Here at Skin Studio, we believe that no skincare routine is complete without your acid-based serums! But how does a first-time user get to know the difference between each recommended
acid? Not to fear, that’s what we’re here for! AHAs and BHAs are both chemical exfoliants that are great for at-home use. Keep reading to learn more about AHAs and BHAs, their most common uses and how to incorporate them into your routine.
Alpha Hydroxy Acids, commonly referred to as AHA’s, are a group of plant and animal-derived acids used daily within skincare products. Some acids that fall under this category include
Glycolic Acid, Lactic Acid, Malic Acid, Mandelic Acid and Tartaric Acid. The most common and readily available being Glycolic and Lactic Acids. These acids are suitable for dry, sensitive
skin and are primarily used to gently exfoliate, even skin tone, brighten the skin and restore moisture and plumpness. They also work to reduce the appearance of fine lines, leaving your
skin looking fresh and smooth.
Their anti-aging effects are pretty beneficial on their own; A study done in 2015 concluded that 9 out of 10 volunteers who used AHA serums for a three-week period experienced significant
changes and improvements to their overall skin texture. Since AHAs are water-soluble, they do a better job of peeling away your skin than a BHA can do, as BHAs are oil-based.
When choosing the AHA that’s right for your skin, keep in mind that the maximum concentration of the serum should be between 10%-15%, no more. AHAs can also allow for
increased sensitivity to the sun, so if you’re using one of these acids in your routine, you MUST remember sunscreen! By applying these products every other day, your skin will have a better
chance of adjusting to the new products; this method also decreases irritation, the most common side effect of AHAs.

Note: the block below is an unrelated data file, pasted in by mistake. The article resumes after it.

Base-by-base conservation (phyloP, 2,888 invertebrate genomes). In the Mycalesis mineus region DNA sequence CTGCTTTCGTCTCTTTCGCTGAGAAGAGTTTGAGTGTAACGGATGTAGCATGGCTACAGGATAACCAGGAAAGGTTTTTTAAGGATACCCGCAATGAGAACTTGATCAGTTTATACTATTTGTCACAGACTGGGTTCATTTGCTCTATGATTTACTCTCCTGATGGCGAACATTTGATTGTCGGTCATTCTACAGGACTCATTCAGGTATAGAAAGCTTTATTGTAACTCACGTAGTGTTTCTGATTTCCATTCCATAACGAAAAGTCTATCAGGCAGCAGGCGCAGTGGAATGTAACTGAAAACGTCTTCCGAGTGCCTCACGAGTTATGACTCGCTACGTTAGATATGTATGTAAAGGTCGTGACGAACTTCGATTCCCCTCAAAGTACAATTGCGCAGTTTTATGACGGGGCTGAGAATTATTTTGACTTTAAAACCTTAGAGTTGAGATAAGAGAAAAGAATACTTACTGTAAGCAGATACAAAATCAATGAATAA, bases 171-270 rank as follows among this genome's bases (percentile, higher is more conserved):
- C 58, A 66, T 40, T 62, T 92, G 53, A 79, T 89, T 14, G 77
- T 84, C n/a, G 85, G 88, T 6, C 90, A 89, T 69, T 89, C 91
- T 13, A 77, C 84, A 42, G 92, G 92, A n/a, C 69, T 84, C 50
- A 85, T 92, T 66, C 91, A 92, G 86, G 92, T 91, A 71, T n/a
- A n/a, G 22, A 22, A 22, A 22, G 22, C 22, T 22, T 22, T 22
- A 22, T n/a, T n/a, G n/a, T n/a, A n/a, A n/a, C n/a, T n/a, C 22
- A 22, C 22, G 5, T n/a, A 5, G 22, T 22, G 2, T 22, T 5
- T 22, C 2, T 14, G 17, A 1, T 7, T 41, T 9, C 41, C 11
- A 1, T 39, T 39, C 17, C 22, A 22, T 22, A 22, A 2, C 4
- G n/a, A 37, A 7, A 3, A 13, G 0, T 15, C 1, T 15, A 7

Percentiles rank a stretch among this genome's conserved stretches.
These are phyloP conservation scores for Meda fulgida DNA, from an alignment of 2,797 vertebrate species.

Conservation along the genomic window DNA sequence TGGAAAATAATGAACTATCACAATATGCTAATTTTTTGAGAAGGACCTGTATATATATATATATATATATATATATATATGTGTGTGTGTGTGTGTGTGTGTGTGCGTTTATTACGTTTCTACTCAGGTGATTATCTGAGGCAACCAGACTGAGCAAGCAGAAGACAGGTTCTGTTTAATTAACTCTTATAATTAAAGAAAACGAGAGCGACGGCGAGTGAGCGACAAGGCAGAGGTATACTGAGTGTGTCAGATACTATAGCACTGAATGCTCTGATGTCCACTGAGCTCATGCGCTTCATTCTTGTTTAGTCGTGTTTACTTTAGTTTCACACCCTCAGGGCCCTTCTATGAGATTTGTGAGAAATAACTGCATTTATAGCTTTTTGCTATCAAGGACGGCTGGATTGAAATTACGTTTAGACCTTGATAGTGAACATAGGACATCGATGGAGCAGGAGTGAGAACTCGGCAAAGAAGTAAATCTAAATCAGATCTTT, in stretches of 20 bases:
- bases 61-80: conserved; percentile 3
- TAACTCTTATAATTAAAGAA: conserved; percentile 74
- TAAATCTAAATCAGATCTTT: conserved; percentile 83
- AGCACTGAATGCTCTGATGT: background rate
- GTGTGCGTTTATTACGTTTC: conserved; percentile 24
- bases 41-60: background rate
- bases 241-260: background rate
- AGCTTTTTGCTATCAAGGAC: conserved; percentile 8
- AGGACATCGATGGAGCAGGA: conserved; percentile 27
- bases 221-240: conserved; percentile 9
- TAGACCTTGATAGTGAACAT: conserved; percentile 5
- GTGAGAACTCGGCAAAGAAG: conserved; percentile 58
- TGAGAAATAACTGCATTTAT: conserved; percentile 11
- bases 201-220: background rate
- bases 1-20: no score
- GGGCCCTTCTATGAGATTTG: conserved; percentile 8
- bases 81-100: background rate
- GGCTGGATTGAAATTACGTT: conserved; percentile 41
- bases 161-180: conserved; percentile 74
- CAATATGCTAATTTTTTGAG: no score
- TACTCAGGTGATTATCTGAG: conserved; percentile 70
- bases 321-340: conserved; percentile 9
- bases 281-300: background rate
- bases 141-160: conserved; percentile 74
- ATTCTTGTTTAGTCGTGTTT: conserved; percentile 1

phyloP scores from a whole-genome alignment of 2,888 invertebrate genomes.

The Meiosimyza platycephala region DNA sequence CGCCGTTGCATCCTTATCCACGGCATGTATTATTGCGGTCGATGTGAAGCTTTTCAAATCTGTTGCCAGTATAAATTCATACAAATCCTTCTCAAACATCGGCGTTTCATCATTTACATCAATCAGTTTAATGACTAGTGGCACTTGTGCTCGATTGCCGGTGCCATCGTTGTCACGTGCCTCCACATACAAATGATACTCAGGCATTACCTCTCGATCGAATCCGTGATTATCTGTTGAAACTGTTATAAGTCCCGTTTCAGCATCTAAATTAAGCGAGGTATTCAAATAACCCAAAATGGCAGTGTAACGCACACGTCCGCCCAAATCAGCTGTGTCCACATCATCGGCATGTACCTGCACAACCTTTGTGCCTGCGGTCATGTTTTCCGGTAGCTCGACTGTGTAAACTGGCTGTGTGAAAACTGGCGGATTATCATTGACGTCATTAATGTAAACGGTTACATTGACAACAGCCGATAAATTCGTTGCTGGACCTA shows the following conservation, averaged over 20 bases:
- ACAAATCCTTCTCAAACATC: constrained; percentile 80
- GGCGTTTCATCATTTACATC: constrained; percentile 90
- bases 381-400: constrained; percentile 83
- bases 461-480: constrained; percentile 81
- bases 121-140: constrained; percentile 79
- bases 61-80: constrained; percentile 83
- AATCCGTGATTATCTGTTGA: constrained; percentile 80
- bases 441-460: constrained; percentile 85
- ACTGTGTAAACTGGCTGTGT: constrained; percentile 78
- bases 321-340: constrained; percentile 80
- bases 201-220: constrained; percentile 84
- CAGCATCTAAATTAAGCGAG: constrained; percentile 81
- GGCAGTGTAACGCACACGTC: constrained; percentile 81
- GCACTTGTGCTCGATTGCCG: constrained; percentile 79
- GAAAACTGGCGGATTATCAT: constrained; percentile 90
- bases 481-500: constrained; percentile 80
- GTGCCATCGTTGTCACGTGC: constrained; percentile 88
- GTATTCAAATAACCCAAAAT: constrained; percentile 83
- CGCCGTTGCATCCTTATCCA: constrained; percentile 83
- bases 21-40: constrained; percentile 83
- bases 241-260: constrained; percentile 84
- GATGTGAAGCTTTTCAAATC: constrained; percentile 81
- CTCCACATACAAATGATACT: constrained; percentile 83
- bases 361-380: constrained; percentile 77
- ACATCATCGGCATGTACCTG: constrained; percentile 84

As mentioned above, a large difference between AHA and BHA acids is that BHAs are oil-soluble, which means that they can penetrate deeper into the pores. BHA stands for Beta-
Hydroxy Acid, the most common one being salicylic acid. BHAs are usually recommended for oily/acne-prone skin as it dissolves oil and reduces acne. This ingredient can come in many
forms including cleansers, serums and moisturizers. Salicylic acid works wonders on acne and scarring, however, that’s the job of most BHAs, like Tropic Acid and Trethocanic Acid.
BHAs are also both anti-inflammatory and anti-bacterial, which just seems like an added bonus. Besides working well on any blemish, they treat ingrown hairs and reduce the appearance of
pores. How could we not love them? BHAs are less aggressive, therefore there aren’t many rules for using them. Just be aware that overuse can cause the skin to become dry. Although a given, remember to read the bottle before applying to the face and make sure you ease your way into using them, just as you would with AHAs. Everyone’s skin reacts differently, therefore a little bit will always go a long way, especially when using an unfamiliar product.
There you have it! By now, you should be a little bit more well-versed with both types of acids. Although very different, it’s up to you to figure out what works best for your skin type. If you’re
looking for a free consultation or if we didn’t answer your question within this article, you know where to find us!